Young guns look ready to rattle Rory in Race to Dubai
Pieters looks the pick of the pack
Palmer's top tip
Thomas Pieters 40-1
Rory McIlroy was a best-price 11-10 for Race to Dubai glory 12 months ago, letting down favourite-backers by not even finishing in the each-way places, but the former world number one dominates the betting for 2017.
McIlroy ended up in fifth spot, behind Henrik Stenson, Danny Willett, Alex Noren and Tyrrell Hatton, and the Northern Irishman seemed to lack desire for the RTD title in the closing weeks of the season. He played in only one of the Final Series events.
That lacklustre approach to the RTD may be off-putting for punters assessing the 13-8 on offer for 2017, but there can be no doubt McIlroy is by far the most likely to top the standings. The market leader must be shown enormous respect.
The way McIlroy exploded into top form at the end of last season was ominous for his rivals. The manner in which he won the FedEx Cup, with victory in the Deutsche Bank Championship and Tour Championship, must have instilled huge confidence.
Freedom from his ripped-up Nike equipment contract means McIlroy has got his hands on a TaylorMade driver which has added hang-time and yardage to his tee-shots. And Rory will almost certainly head to the USPGA as the man to beat at a Quail Hollow course which he has previously destroyed in the Wells Fargo Championship.
There is a temptation to smash the 13-8 McIlroy for the RTD. He is even playing in the SA Open this year, getting his RTD campaign started earlier than usual, and those immediately behind him in the betting are unattractive options.
Stenson is coming off a career-best season in which he became a Major champion at the age of 40. Advancing years and consistent injury niggles make improvement unlikely. Stenson's compatriot, Noren, went birdie crazy in the second half of the season, but the suspicion is that the genial Swede is a player who enjoyed a long purple patch rather than one who has suddenly become top class.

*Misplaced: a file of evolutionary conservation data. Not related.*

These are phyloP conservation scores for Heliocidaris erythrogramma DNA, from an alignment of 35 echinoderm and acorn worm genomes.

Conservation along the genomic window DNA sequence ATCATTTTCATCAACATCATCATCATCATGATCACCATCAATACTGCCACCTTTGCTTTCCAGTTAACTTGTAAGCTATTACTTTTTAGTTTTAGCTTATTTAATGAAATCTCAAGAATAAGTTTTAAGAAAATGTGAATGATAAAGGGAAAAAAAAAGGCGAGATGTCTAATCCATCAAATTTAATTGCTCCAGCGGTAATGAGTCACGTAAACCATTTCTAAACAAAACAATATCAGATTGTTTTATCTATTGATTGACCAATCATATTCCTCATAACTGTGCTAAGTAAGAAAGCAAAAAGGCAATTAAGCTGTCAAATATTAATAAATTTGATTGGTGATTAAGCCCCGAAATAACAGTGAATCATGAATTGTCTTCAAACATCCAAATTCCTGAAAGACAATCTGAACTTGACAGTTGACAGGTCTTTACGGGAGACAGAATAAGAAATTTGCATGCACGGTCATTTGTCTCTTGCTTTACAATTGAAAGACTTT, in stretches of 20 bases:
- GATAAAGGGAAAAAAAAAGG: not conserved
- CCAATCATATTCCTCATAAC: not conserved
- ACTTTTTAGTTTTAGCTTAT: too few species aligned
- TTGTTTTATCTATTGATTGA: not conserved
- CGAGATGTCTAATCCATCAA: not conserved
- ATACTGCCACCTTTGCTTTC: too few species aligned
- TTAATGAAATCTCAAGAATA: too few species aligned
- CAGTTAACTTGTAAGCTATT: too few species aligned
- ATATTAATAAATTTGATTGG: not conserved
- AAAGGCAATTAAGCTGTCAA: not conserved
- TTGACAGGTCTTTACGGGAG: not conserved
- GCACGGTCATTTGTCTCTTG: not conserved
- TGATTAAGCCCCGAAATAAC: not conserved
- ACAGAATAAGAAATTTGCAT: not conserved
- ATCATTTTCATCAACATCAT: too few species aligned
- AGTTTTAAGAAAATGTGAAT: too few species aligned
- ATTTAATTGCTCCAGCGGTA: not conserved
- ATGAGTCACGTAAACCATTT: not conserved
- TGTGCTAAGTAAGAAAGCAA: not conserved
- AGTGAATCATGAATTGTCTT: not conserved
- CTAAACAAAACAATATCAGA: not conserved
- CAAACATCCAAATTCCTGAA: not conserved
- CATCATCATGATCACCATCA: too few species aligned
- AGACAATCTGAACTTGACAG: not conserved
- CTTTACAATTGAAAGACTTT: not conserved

Justin Rose has become blighted by back problems, which obviously makes him a risky long-term investment. There is a school of thought which says Rose is going down a similar path to Tiger Woods, with back issues created by the methods of Sean Foley, the coach they once shared.
All the main contenders for the RTD crown will be competing a lot in the States – gone are the days when this heat was about pinpointing the players who would stick to the European Tour. If you are good enough and have the opportunity, the vast American dollar will lure you in. Preference this year, though, is for two men who have a strong affection for home and powerful ties with the circuit on which they made their name.
Sporting each-way alternatives to McIlroy are Thomas Pieters and Matthew Fitzpatrick. Pieters, the star of the Ryder Cup and a three-time European Tour champion at the age of 24, will take his chance to get a taste of some US Tour action. Riviera and the Honda Classic are on his February schedule. The Belgian, though, is not going to desert Europe.
Pieters loves living in Antwerp and will commit to any European Tour tournament worthy of his attendance. The new Rolex Series – seven European events with bumper prize money – should help keep Pieters this side of the pond.
Pieters is close to the complete player. He is young, progressive, fearless and capable of challenging for the highest honours in the year to come.
Matthew Fitzpatrick 33-1
Sheffield is in the heart of Fitzpatrick and he is not eager to spread his wings. The 22-year-old's immense talent demands he chases some of the glory and booty available Stateside, but he has said the European Tour will always be the one on which he plays most golf.
Fitzpatrick is looking at properties to rent in Florida to give himself an American base, but that does not mean he is turning his back completely on Europe. And thank goodness for that. The Englishman is a joy to watch and has slowly but surely become free of weakness.
He has added driving distance – a switch to a TaylorMade chief aiding that process – and is clearly capable of winning at any venue.
Fitzpatrick won the Nordea Masters in June at a course measuring 7,511 yards, then he saw off Europe's elite in the DP World Tour Championship last month at a track of 7,675 yards. Lack of length is no longer an issue and Fitzpatrick's future looks golden.
Five outsiders at 100-1 or better caught the eye. Brandon Stone, emphatic winner of the Alfred Dunhill Championship at the start of this month, seems full of potential. Thorbjorn Olesen, champion in Turkey last month, is an RTD dark horse, while a seemingly resurgent Victor Dubuisson could make a mockery of 125-1 quotes. A fit-again Stephen Gallacher could grind a place at 250-1, while Nicolas Colsaerts is being dismissed too easily at 300-1. With McIlroy, Pieters and Fitzpatrick expected to fill three places, though, that leaves only one each-way vacancy.
1pt each-way 40-1 bet365
1pt each-way 33-1 Coral